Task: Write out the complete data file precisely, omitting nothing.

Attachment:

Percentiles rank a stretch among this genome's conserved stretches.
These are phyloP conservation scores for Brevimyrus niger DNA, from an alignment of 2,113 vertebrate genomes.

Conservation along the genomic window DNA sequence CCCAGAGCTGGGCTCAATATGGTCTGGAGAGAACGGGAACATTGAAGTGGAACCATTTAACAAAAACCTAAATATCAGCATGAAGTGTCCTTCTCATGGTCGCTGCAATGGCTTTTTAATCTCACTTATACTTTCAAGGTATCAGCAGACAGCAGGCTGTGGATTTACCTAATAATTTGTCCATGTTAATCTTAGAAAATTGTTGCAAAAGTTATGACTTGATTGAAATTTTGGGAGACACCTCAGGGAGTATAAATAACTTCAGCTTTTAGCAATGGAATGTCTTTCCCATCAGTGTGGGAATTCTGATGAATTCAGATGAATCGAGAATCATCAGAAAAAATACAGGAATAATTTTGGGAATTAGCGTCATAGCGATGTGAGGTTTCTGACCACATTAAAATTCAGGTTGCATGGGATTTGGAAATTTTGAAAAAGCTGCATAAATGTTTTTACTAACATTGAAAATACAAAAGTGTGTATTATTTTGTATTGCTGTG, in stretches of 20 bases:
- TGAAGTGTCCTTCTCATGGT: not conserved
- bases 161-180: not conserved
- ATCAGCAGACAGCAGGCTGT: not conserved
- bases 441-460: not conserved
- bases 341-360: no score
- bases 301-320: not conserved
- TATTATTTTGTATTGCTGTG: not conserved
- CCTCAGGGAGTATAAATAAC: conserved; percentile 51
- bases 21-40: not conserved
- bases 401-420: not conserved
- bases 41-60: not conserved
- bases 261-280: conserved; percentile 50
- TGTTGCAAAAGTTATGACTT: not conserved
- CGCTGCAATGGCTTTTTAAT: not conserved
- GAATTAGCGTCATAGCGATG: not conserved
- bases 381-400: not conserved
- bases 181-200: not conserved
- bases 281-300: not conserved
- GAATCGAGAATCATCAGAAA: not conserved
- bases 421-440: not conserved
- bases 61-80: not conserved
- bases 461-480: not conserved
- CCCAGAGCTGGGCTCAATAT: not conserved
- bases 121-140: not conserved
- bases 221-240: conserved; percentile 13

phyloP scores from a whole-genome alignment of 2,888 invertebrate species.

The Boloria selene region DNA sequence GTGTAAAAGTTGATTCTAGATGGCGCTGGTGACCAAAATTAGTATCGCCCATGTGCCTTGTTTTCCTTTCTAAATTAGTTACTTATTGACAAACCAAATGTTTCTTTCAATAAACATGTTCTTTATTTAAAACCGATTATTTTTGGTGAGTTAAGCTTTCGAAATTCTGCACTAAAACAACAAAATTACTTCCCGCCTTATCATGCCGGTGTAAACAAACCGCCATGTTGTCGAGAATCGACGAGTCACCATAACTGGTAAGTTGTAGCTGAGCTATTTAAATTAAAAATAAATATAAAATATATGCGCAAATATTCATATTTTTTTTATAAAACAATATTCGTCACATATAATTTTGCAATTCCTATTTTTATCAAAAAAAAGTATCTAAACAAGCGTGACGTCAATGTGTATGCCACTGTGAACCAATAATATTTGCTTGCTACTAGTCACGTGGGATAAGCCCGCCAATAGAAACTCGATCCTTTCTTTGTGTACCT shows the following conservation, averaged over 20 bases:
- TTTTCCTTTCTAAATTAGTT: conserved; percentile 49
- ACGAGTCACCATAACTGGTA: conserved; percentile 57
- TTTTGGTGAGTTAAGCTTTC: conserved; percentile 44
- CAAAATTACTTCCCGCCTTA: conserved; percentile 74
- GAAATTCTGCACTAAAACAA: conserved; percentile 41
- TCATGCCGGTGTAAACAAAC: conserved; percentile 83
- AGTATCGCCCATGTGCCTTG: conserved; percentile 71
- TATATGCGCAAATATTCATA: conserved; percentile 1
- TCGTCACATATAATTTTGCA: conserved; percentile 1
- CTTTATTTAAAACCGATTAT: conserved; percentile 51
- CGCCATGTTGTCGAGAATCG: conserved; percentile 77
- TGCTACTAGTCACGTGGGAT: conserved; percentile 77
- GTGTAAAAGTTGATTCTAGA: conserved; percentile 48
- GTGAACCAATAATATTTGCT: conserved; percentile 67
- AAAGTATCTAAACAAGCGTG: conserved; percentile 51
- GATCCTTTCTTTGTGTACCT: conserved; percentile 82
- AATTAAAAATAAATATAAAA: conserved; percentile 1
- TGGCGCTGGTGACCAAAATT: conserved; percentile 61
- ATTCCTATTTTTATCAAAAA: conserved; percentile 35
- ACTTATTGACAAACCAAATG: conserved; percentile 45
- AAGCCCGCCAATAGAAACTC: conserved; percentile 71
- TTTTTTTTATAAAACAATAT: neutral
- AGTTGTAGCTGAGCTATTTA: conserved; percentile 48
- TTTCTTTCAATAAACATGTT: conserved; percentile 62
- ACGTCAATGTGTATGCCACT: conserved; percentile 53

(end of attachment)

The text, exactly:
Percentiles rank a stretch among this genome's conserved stretches.
These are phyloP conservation scores for Brevimyrus niger DNA, from an alignment of 2,113 vertebrate genomes.

Conservation along the genomic window DNA sequence CCCAGAGCTGGGCTCAATATGGTCTGGAGAGAACGGGAACATTGAAGTGGAACCATTTAACAAAAACCTAAATATCAGCATGAAGTGTCCTTCTCATGGTCGCTGCAATGGCTTTTTAATCTCACTTATACTTTCAAGGTATCAGCAGACAGCAGGCTGTGGATTTACCTAATAATTTGTCCATGTTAATCTTAGAAAATTGTTGCAAAAGTTATGACTTGATTGAAATTTTGGGAGACACCTCAGGGAGTATAAATAACTTCAGCTTTTAGCAATGGAATGTCTTTCCCATCAGTGTGGGAATTCTGATGAATTCAGATGAATCGAGAATCATCAGAAAAAATACAGGAATAATTTTGGGAATTAGCGTCATAGCGATGTGAGGTTTCTGACCACATTAAAATTCAGGTTGCATGGGATTTGGAAATTTTGAAAAAGCTGCATAAATGTTTTTACTAACATTGAAAATACAAAAGTGTGTATTATTTTGTATTGCTGTG, in stretches of 20 bases:
- TGAAGTGTCCTTCTCATGGT: not conserved
- bases 161-180: not conserved
- ATCAGCAGACAGCAGGCTGT: not conserved
- bases 441-460: not conserved
- bases 341-360: no score
- bases 301-320: not conserved
- TATTATTTTGTATTGCTGTG: not conserved
- CCTCAGGGAGTATAAATAAC: conserved; percentile 51
- bases 21-40: not conserved
- bases 401-420: not conserved
- bases 41-60: not conserved
- bases 261-280: conserved; percentile 50
- TGTTGCAAAAGTTATGACTT: not conserved
- CGCTGCAATGGCTTTTTAAT: not conserved
- GAATTAGCGTCATAGCGATG: not conserved
- bases 381-400: not conserved
- bases 181-200: not conserved
- bases 281-300: not conserved
- GAATCGAGAATCATCAGAAA: not conserved
- bases 421-440: not conserved
- bases 61-80: not conserved
- bases 461-480: not conserved
- CCCAGAGCTGGGCTCAATAT: not conserved
- bases 121-140: not conserved
- bases 221-240: conserved; percentile 13

phyloP scores from a whole-genome alignment of 2,888 invertebrate species.

The Boloria selene region DNA sequence GTGTAAAAGTTGATTCTAGATGGCGCTGGTGACCAAAATTAGTATCGCCCATGTGCCTTGTTTTCCTTTCTAAATTAGTTACTTATTGACAAACCAAATGTTTCTTTCAATAAACATGTTCTTTATTTAAAACCGATTATTTTTGGTGAGTTAAGCTTTCGAAATTCTGCACTAAAACAACAAAATTACTTCCCGCCTTATCATGCCGGTGTAAACAAACCGCCATGTTGTCGAGAATCGACGAGTCACCATAACTGGTAAGTTGTAGCTGAGCTATTTAAATTAAAAATAAATATAAAATATATGCGCAAATATTCATATTTTTTTTATAAAACAATATTCGTCACATATAATTTTGCAATTCCTATTTTTATCAAAAAAAAGTATCTAAACAAGCGTGACGTCAATGTGTATGCCACTGTGAACCAATAATATTTGCTTGCTACTAGTCACGTGGGATAAGCCCGCCAATAGAAACTCGATCCTTTCTTTGTGTACCT shows the following conservation, averaged over 20 bases:
- TTTTCCTTTCTAAATTAGTT: conserved; percentile 49
- ACGAGTCACCATAACTGGTA: conserved; percentile 57
- TTTTGGTGAGTTAAGCTTTC: conserved; percentile 44
- CAAAATTACTTCCCGCCTTA: conserved; percentile 74
- GAAATTCTGCACTAAAACAA: conserved; percentile 41
- TCATGCCGGTGTAAACAAAC: conserved; percentile 83
- AGTATCGCCCATGTGCCTTG: conserved; percentile 71
- TATATGCGCAAATATTCATA: conserved; percentile 1
- TCGTCACATATAATTTTGCA: conserved; percentile 1
- CTTTATTTAAAACCGATTAT: conserved; percentile 51
- CGCCATGTTGTCGAGAATCG: conserved; percentile 77
- TGCTACTAGTCACGTGGGAT: conserved; percentile 77
- GTGTAAAAGTTGATTCTAGA: conserved; percentile 48
- GTGAACCAATAATATTTGCT: conserved; percentile 67
- AAAGTATCTAAACAAGCGTG: conserved; percentile 51
- GATCCTTTCTTTGTGTACCT: conserved; percentile 82
- AATTAAAAATAAATATAAAA: conserved; percentile 1
- TGGCGCTGGTGACCAAAATT: conserved; percentile 61
- ATTCCTATTTTTATCAAAAA: conserved; percentile 35
- ACTTATTGACAAACCAAATG: conserved; percentile 45
- AAGCCCGCCAATAGAAACTC: conserved; percentile 71
- TTTTTTTTATAAAACAATAT: neutral
- AGTTGTAGCTGAGCTATTTA: conserved; percentile 48
- TTTCTTTCAATAAACATGTT: conserved; percentile 62
- ACGTCAATGTGTATGCCACT: conserved; percentile 53